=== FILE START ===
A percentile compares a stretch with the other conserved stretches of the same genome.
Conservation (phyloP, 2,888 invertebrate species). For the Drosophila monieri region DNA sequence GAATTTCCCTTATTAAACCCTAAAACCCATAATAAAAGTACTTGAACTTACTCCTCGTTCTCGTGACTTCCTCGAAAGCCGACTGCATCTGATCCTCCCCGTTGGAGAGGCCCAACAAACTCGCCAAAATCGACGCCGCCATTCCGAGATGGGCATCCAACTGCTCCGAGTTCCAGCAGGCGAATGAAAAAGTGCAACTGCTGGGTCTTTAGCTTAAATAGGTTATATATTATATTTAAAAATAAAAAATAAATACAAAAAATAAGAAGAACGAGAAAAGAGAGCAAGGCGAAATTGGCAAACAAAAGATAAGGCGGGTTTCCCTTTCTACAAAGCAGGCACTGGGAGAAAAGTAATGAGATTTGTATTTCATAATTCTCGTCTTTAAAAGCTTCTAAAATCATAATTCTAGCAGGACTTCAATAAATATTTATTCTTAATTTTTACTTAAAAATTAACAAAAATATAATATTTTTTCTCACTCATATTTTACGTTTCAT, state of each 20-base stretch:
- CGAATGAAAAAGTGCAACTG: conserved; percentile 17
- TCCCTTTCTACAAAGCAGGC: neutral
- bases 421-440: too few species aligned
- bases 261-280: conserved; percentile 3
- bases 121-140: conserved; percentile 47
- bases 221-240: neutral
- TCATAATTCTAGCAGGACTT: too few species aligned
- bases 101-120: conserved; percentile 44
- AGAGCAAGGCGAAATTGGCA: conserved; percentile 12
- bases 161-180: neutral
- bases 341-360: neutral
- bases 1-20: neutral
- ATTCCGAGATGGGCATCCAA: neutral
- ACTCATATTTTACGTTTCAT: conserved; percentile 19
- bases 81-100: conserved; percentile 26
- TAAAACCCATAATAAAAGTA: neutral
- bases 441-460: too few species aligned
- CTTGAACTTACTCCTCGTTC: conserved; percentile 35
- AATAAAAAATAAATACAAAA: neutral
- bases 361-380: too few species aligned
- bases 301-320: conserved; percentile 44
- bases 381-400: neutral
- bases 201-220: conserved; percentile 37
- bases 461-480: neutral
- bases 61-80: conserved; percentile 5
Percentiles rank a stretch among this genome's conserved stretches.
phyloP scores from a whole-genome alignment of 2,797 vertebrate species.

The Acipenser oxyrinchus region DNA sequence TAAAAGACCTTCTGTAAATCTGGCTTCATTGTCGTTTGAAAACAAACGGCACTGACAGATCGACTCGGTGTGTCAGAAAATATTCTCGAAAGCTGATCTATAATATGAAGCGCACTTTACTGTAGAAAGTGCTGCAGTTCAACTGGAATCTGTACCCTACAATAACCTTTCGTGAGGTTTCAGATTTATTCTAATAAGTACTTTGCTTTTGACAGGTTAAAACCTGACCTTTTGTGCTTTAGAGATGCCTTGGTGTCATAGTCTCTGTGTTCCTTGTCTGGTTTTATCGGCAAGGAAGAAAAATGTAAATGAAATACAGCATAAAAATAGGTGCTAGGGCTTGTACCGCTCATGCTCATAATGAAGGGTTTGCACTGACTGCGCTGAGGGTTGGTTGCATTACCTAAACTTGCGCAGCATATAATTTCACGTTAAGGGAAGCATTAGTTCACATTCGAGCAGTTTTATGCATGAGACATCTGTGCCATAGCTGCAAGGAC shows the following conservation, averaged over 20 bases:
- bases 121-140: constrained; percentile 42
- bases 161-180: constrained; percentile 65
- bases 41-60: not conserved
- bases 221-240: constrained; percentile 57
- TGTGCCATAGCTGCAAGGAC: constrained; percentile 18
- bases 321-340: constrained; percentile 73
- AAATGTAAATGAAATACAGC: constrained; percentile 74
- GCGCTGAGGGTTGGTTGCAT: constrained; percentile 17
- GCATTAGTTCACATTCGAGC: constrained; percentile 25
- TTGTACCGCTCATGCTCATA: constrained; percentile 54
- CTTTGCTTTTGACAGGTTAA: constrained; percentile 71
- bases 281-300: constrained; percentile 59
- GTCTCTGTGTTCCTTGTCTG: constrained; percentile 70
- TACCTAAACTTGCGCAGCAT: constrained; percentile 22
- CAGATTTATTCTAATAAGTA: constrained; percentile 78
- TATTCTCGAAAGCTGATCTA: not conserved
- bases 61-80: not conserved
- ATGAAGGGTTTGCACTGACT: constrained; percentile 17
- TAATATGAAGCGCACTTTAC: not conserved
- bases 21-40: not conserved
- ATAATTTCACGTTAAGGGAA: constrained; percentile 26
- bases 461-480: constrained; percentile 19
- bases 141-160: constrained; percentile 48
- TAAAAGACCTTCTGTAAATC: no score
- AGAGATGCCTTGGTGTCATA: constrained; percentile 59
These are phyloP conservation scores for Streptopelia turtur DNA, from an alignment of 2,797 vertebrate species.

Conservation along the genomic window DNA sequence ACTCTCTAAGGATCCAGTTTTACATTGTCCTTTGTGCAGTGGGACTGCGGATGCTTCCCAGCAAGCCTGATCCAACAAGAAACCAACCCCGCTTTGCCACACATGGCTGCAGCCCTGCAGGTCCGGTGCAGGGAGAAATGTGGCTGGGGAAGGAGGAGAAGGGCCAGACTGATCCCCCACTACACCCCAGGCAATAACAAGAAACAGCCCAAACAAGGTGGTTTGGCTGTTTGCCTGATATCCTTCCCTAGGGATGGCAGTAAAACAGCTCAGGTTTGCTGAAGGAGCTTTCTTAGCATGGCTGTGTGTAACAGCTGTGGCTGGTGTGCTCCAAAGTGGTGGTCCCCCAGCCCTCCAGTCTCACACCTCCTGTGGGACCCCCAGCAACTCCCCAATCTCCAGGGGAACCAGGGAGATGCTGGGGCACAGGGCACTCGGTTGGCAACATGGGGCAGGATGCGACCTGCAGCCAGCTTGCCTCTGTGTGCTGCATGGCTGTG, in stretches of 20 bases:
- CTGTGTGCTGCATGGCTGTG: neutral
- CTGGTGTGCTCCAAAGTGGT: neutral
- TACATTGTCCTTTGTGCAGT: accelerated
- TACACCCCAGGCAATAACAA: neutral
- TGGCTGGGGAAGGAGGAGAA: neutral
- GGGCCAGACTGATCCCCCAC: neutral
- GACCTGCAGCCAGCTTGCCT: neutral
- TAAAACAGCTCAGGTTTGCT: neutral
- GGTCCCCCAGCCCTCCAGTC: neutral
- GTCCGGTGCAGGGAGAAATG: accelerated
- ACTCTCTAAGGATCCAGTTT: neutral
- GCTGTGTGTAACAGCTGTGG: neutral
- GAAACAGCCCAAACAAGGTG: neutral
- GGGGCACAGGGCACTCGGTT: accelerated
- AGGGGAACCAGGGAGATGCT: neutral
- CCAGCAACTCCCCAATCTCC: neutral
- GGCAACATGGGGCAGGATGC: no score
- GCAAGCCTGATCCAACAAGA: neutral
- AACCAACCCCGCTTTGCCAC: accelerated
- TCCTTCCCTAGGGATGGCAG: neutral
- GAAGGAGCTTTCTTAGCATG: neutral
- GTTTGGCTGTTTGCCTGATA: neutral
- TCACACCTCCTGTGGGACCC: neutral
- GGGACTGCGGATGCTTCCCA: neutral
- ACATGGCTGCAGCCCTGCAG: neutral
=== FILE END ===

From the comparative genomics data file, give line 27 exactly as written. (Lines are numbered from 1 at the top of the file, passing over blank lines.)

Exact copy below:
- bases 61-80: conserved; percentile 5